Scotland's fisheries secretary has warned that the industry could face a second "sell-out" from the UK Government on the final Brexit trade deal.
Fergus Ewing told MSPs today that the Tories are "unravelling" on the fishing issue, after it emerged that a two-year "transition deal" after Brexit will keep the Scots fleet in the Common Fisheries Policy. This allows fleets from across the EU to access Scotland's rich waters and has provoked fury among fishing leaders, as well as Scots Tory MPs.
But Mr Ewing indicated that this is just the beginning and suggested during a Holyrood question and answer session that the UK Government is preparing to "trade away" access to Scottish waters in the final Brexit deal.
Read more: Michael Gove warned of "palpable anger" over Brexit fishing deal
"The Tories have sold out the Scottish fishing industry once again and Ruth Davidson should be shame faced for her fastest broken Brexit promise yet," told MSPs at Holyrood today.
Ms Davidson issued a joint statement with Environment secretary Michael Gove setting out a Uk Government promise to leave the Common Fisheries Policy as of Match 2019.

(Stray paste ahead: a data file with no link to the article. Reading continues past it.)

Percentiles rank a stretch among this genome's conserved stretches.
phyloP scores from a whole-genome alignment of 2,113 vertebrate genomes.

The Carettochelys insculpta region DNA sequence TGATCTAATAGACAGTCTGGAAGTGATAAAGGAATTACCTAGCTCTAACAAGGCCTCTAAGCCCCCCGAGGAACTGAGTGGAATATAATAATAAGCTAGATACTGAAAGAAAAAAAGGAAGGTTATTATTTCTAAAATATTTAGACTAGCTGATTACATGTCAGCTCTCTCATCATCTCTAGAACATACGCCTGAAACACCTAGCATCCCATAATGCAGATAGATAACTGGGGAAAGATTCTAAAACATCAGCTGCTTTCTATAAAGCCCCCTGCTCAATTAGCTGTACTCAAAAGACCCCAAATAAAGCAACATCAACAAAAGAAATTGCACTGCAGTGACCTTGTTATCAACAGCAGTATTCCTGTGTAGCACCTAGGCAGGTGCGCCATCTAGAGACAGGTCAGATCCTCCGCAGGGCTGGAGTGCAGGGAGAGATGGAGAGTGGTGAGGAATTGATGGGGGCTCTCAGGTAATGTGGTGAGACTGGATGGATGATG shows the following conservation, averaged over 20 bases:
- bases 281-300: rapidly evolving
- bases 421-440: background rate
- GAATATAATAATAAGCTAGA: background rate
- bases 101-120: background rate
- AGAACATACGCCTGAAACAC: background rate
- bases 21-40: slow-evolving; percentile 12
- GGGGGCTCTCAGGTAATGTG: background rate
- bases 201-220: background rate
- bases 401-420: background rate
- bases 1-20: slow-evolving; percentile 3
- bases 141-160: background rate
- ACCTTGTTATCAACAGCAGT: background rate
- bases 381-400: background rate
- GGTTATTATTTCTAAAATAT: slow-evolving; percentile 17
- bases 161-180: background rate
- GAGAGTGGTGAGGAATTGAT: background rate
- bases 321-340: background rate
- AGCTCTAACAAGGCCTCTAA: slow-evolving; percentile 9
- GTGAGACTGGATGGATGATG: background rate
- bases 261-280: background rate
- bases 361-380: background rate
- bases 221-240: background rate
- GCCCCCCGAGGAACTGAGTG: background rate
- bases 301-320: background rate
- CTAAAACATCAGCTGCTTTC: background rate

"It's outrageous that Ruth Davidson and Michael Gove could have issued such a misleading statement last weekend when they must have know what was about to happen.
"The only thing that is clear now is that Ruth Davidson's credibility lies in ruins.
"She must apoologise for her broken promise to our fishing industry."
The transition deal is the "worst possible outcome", Mr Ewing added, as it means the UK will be in the CFP not as a partner at the table, but "at best consulted with."
Read more: Brexit deal sparks furious row over Scotland’s fishing industry
Tory MSP Peter Chapman said the transition deal was a "disappointment.".
But he added: "We will become a independent coastal state - it is happening. The SNP has been against Brexit from the start - they would gladly rejoin the EU in a heartbeat."
Current SNP policy is to rejoin the EU and the "hated CFP" Mr Ewing added.
The Cabinet Secretary insisted that the SNP had "nothing to regret or apologise for."
He added: "What we're witnessing is a complete betrayal by the Conservative party, of the policies that were made - incidentally persuading people to vote for Brexit in the first place.
"Now we see these promises are gradually unravelling. The first to unravel is the date. The next I suspect will be the substance.
"I have asked Andrew Leadsom, Michael Gove and George Eustace face to face and over the table in discusssions time and time again: Will you give an unequivocal assurance that the UK Government will not trade away permanent access to our exclusive economic zone, our fishing rights, as part of Brexit deal.
"I have had no answer to that questions whatsoever."